Editorial: When Anti-Zionism Becomes Anti-Semitism

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My social media pages have blown up since Rep. Ilhan Omar from Minnesota made a blatantly anti-Semitic post on Twitter. Omar, on Feb. 10, responded to a tweet from journalist Glenn Greenwald, mentioning House Minority Leader Kevin McCarthy’s threat to punish Omar and fellow Muslim Congressmember Rashida Tlaib over criticism of Israel.
Her response to Greenwald’s post was short, but raised international headlines immediately.

“It’s all about the Benjamins baby,” her comment said. The “Benjamins” reference is a way of saying Jews control America with money. When asked to clarify what she meant, she responded by saying, “AIPAC,” a lobbyist group that aims to “strengthen, protect and promote the U.S.-Israel relationship in ways that enhance the security of the United States and Israel.”

Whether Omar knew how much controversy would ensue or not, the post was anti-Semitic, not just anti-Zionist. The two are often said to be the same, since Zionism is a Jewish thought, though, it can be interpreted in many ways by numerous Jewish sects. There are ways to criticize Israel without being anti-Semitic.

Yes, Israel is the Jewish state. It’s the only one in the world. That makes it special for many Jewish people, given the fact they have a place to go should they feel unsafe in the diaspora.

There is nothing wrong in criticizing a foreign country—or even our own nation for that matter. Dialogue is what makes Democratic nations stronger. But there is something wrong when argument result in racist comments, such as Omar’s situation.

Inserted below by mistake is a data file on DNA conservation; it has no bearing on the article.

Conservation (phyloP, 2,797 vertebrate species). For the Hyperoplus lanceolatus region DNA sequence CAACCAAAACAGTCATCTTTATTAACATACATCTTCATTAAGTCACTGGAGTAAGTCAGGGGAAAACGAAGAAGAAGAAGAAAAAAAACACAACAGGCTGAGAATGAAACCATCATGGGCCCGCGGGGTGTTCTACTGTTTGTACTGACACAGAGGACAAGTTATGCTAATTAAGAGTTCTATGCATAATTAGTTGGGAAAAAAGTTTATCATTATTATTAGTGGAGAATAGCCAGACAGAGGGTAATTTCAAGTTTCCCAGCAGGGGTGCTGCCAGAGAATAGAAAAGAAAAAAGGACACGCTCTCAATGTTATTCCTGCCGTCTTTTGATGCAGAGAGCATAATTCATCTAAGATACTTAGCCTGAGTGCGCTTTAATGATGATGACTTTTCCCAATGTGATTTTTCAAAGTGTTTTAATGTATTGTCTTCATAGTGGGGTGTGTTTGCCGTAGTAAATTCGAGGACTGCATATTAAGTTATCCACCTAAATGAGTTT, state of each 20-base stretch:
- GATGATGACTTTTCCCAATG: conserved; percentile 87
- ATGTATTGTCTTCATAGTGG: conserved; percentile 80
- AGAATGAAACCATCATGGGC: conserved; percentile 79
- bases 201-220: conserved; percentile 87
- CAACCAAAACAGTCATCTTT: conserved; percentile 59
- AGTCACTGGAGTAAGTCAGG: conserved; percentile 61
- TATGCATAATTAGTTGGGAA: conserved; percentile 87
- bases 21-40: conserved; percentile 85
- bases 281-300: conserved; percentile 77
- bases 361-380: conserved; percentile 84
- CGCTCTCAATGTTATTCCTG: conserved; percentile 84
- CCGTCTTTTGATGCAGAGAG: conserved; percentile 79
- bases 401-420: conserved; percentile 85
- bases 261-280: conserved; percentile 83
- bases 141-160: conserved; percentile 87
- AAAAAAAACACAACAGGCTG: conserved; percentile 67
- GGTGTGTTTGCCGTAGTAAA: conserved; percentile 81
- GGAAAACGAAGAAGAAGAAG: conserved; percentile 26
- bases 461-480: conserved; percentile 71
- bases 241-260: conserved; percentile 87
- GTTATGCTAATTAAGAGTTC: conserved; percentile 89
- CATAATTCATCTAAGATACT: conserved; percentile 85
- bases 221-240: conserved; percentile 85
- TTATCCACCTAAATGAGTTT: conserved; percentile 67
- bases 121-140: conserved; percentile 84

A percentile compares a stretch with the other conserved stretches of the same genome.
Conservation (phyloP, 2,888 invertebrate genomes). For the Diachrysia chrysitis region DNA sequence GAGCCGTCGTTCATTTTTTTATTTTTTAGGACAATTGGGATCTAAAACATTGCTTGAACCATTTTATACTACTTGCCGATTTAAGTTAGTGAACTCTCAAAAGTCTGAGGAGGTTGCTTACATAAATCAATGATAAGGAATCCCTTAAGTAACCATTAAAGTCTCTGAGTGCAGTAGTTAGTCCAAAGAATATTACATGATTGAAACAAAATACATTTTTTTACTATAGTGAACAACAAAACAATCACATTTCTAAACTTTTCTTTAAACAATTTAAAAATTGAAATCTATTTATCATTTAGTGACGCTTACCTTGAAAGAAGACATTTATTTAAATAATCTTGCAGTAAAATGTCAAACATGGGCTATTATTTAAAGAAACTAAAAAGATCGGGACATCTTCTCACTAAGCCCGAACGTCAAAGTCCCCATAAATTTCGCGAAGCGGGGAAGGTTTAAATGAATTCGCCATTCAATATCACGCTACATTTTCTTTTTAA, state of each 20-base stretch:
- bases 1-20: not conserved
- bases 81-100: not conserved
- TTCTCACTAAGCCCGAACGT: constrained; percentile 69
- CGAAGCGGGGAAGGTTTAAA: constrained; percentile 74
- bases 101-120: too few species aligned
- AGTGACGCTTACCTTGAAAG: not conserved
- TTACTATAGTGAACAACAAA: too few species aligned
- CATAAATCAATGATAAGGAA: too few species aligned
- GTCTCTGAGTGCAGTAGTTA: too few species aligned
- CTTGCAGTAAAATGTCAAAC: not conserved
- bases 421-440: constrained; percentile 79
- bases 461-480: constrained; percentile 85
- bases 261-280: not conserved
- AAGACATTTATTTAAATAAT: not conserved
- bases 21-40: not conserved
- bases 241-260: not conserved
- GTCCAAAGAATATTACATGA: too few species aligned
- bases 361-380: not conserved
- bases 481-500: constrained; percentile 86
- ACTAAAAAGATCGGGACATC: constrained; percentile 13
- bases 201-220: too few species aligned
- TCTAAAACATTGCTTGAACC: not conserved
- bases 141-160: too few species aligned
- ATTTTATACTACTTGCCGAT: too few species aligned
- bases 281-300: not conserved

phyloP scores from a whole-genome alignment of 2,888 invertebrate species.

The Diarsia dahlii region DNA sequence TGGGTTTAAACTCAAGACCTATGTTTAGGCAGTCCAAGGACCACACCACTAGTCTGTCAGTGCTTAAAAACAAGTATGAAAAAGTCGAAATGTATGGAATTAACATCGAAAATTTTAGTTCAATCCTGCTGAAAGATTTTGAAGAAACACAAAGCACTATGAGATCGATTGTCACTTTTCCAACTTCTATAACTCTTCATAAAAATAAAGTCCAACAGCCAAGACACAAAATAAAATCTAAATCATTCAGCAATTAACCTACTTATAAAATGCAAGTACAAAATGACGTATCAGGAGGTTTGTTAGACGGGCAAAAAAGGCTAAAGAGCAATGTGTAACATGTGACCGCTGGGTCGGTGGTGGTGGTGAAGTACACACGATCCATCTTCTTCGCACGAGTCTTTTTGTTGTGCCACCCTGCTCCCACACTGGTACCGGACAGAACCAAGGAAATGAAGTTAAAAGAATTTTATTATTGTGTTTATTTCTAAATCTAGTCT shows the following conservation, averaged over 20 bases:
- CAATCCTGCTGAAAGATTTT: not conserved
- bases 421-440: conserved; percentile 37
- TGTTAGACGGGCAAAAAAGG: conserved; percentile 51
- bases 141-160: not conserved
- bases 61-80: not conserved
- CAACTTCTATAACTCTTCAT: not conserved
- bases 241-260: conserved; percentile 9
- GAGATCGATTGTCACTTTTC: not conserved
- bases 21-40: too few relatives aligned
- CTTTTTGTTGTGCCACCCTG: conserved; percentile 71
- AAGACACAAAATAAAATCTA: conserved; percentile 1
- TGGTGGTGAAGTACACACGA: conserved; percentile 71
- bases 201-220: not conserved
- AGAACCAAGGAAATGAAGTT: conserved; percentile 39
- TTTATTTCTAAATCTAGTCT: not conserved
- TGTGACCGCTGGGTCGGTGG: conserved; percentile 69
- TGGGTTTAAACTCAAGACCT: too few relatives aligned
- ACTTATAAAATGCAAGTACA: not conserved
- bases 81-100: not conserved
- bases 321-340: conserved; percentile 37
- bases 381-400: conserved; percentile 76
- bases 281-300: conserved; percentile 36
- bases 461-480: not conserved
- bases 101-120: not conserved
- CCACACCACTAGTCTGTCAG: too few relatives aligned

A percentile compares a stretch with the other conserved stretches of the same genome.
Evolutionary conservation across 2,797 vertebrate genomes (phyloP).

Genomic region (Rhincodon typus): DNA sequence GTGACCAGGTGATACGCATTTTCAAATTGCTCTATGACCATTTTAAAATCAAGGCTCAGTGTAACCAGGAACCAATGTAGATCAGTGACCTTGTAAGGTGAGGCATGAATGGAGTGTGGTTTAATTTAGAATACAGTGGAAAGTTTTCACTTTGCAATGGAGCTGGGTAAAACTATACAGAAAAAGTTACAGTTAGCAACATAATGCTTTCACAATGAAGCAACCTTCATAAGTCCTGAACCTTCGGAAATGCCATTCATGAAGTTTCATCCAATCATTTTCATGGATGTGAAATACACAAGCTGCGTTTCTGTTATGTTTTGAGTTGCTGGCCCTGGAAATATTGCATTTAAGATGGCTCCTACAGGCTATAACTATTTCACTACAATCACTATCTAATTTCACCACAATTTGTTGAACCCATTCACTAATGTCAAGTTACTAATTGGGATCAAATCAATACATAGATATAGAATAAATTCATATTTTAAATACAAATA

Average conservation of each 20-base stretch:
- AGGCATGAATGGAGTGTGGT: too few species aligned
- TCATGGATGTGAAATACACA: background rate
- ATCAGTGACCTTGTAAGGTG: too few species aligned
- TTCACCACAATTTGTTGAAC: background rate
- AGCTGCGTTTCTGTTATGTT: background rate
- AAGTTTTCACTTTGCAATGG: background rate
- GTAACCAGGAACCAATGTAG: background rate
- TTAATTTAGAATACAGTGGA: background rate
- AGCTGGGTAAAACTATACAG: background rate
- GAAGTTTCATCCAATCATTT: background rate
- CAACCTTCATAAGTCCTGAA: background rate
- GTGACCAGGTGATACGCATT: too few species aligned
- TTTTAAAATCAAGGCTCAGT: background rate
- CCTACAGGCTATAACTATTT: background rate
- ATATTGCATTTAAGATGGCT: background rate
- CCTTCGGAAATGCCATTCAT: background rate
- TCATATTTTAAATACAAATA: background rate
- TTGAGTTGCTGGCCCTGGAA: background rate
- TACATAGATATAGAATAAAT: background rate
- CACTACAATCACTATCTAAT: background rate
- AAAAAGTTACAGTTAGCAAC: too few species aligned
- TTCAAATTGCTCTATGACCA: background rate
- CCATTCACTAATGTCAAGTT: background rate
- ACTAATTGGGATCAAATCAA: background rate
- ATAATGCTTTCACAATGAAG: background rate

Israel is the capital of the Jewish people. But it is also the home of almost three million non-Jews, raising many questions and a dilemma unlike any other in the world. It is feasible to separate Israel’s policies with its people. If you don’t separate the two, anti-Semitic stereotypes like saying, “It’s all about the Benjamins baby,” will happen.

The rhetoric Omar used in her Twitter posts is stunningly similar to that of the Nazi regime, which rose to power by blaming Jews for ruining Germany’s economy after World War I. It’s one being spread across university campuses with the Boycott, Divestment and Sanctions (BDS) movement, a group that somehow or another makes headlines every few weeks for scaring Jewish students. The BDS movement attempts to protest Israel’s policies surrounding Palestinians, but words speak louder than actions in this case.

When a Jew is called a Nazi because they support the Jewish state, that is anti-Semitism. When a Jewish group’s Holocaust Remembrance Day program is interrupted with signs saying, “From the river to the sea, Palestine will be free,” it’s anti-Semitism. It means the Jewish state should be annihilated, even if those saying it don’t understand its meaning.

Hostility against Jewish people is not the answer. I have seen some amazing debates as of late among college students about Israel’s policies. They include ideas of how to better the situation for both sides, rather than attacking one or the other.

Dialogue is happening and there can be peace. You can be in favor of a two-state solution and you can raise questions. Most of all, you can do so without being anti-Semitic.

—Joseph Wolkin

Agree? Disagree? We’d love to hear from you! Send a letter to the editor to kdijkstra@antonmediagroup.com.

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